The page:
It's no surprise Netflix (NASDAQ:NFLX) will spend even more on content in 2020. The streaming leader is expected to spend $17.3 billion in cash on originals and licensed shows this year, according to an estimate from BMO Capital Markets analysts. For comparison, big new rivals like Disney (NYSE:DIS) and AT&T (NYSE:T) expect to spend around $2.5 billion and $4 billion, respectively.

But the competition isn't forcing Netflix to push the gas pedal on upping its content budget. In fact, the $2 billion increase in 2020 is smaller than the $3 billion in incremental spending investors saw last year. And while BMO analysts expect Netflix's budget to hit $26 billion by 2028, that represents a compound annual growth rate of just over 5% from this year.

There are a few reasons for the slowdown in content spending in 2020 and beyond, despite the increased pressure from rivals. And importantly, slowing content spend growth provides a path to positive cash flow.

Artwork for Stranger Things depicting boys on their bicycles staring into an ominous sunset.

Image source: Netflix.

Why Netflix's content spending won't grow as fast this decade

In 2014, Netflix spent about $3.2 billion on content. That budget looks minuscule today in comparison not only to Netflix's current content budget, but those of its rivals.

But Netflix has made considerable expansions since 2014. It's now available in nearly every country in the world. It's programming its content library for over 160 million subscribers, three times as many as it had at the end of 2014. And while Netflix could still double its subscriber count over the next five years, it's simply not growing as fast on a percentage basis as it did over the previous five years.

What's more, Netflix is focusing on incremental investments in markets where it has the most potential for growth -- emerging markets. And its focus on local programming in those markets enables it to stretch its content budget further.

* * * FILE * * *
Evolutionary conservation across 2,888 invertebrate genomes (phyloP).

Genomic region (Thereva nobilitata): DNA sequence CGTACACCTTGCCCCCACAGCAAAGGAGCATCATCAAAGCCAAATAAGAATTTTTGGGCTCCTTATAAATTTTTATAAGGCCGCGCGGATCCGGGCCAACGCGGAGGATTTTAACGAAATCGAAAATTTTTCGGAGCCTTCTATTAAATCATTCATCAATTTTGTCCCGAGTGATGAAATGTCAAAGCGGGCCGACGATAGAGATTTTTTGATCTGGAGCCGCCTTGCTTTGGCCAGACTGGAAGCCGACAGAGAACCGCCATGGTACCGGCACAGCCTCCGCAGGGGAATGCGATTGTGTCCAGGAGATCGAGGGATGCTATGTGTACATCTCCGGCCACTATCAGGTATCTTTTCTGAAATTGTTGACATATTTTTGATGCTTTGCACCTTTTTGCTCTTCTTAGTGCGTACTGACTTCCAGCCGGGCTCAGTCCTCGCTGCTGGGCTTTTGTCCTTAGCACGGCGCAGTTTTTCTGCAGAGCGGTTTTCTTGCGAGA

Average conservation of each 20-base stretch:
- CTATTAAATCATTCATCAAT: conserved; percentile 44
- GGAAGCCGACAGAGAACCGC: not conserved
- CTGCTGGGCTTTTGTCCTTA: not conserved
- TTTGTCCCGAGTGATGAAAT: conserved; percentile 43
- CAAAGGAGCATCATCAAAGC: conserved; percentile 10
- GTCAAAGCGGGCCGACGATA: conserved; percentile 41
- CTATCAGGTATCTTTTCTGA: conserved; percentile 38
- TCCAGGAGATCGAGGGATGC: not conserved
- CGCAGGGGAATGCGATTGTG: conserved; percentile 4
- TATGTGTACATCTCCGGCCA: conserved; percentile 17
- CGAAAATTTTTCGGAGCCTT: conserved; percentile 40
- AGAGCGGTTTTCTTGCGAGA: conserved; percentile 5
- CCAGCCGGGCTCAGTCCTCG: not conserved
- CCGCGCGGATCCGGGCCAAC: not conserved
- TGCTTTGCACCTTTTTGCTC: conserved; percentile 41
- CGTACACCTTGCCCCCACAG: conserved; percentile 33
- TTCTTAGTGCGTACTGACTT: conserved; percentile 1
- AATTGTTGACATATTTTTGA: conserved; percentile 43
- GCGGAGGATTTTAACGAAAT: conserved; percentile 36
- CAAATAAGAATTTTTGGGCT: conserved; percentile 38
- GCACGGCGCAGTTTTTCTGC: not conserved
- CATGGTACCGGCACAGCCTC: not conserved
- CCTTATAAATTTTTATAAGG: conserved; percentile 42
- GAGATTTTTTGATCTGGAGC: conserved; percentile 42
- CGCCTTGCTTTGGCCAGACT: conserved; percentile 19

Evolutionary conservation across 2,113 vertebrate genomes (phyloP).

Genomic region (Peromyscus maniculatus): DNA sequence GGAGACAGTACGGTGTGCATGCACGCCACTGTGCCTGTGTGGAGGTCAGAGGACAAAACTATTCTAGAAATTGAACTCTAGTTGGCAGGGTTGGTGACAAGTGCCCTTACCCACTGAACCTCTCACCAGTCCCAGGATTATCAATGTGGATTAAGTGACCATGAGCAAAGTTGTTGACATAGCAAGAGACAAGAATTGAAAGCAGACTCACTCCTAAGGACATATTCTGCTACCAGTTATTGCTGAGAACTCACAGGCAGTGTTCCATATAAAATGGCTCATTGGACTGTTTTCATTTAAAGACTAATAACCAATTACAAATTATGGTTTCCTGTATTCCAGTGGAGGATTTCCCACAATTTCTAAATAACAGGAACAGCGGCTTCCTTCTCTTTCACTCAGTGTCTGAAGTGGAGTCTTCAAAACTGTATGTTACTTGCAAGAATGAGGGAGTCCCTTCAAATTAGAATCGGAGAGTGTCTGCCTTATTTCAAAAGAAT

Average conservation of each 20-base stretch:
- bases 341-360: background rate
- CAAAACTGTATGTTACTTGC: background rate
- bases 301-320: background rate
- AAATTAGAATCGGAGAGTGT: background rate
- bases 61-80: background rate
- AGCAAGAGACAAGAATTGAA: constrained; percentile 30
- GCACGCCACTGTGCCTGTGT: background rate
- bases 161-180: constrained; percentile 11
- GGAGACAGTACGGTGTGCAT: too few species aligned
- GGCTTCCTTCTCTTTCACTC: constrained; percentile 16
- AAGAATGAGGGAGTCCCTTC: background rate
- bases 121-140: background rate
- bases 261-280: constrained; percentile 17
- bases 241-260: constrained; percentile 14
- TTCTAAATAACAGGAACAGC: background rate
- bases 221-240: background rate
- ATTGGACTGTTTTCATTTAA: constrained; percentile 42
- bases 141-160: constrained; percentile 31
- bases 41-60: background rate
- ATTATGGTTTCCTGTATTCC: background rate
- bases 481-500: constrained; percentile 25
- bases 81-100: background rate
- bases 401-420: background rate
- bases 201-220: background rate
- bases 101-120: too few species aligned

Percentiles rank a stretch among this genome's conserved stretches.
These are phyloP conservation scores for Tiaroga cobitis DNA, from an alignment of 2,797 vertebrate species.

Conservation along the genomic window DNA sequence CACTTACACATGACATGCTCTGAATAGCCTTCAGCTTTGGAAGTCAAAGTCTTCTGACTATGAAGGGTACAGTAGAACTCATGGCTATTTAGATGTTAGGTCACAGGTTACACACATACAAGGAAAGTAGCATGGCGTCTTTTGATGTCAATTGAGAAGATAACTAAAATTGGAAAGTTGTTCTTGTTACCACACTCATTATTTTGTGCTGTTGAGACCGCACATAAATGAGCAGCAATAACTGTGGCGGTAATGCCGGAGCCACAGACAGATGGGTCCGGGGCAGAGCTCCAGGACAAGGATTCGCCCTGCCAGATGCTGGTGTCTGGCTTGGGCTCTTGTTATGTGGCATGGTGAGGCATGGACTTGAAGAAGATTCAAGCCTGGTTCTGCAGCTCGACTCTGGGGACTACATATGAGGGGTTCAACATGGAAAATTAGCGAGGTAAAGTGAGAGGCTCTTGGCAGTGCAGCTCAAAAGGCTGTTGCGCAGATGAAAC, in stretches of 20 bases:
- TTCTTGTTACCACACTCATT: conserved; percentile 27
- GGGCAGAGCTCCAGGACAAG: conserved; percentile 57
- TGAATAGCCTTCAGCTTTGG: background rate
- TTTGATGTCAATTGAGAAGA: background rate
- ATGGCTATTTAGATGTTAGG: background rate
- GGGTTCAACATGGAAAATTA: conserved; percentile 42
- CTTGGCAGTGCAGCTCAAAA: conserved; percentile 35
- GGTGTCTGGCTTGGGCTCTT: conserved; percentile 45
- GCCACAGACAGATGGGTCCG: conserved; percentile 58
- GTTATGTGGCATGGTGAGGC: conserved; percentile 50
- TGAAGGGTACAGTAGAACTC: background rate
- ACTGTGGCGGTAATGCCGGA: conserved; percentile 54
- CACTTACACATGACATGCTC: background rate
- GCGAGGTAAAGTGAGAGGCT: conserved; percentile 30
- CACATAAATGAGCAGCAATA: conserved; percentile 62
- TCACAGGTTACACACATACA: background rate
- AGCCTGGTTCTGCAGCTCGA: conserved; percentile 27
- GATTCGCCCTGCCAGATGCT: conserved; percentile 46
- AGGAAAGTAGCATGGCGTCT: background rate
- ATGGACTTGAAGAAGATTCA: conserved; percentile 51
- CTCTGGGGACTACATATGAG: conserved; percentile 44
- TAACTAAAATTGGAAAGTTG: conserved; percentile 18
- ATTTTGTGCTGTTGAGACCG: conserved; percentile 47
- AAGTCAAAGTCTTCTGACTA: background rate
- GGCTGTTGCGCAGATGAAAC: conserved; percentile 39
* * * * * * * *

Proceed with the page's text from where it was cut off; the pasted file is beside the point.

For example, CEO Reed Hastings recently committed to investing 30 billion rupees (about $420 million) in local Indian content over the next two years. That's an unprecedented content budget in India -- twice as much as Amazon's spending, and even more than Disney's HotStar. For reference, Netflix spent about $200 million on 20 episodes of Marco Polo.

While Amazon continues to plow cash into new originals all over the world, its licensed content library is shrinking. Disney, AT&T, and others are pulling back content for their own streaming services. Friends has already disappeared from the service, and The Office will leave next year along with several other popular titles.

As Netflix's library of licensed content shrinks over the next couple of years, it's not replacing most of that spending. It's selectively licensing expensive series, like Seinfeld, but it's more focused on new originals and exclusives. Netflix's most efficient content spending comes from the series and films it produces in-house.

Peak cash burn

Netflix's cash burn increased about $500 million in 2019 to $3.5 billion. But management expects 2019 to be the peak of its negative cash flow.

A $2 billion increase in content spending represents an increase of around 13% in Netflix's biggest expense. Meanwhile, analysts expect the company's revenue to improve over 20% this year, about $4 billion. Combined with continued operating leverage, Netflix should see a considerable reduction in its need to continually tap the debt markets over time.

While the new competition and a tepid response to its last price increase makes another price increase unlikely in 2020, it's also unlikely we've seen the last price increase from Netflix. HBO Max is notably more expensive than Netflix's most popular plan in the United States, and Disney+ seems priced artificially low in an effort to scale the service quickly. Another price increase could produce a 5% to 15% jump in revenue per user in developed markets, and even more in relatively low-priced emerging markets.

With the growth in content spending slowing over the next five years and a few levers for it to keep growing revenue, it might not be much longer before Netflix starts pumping out cash for its investors.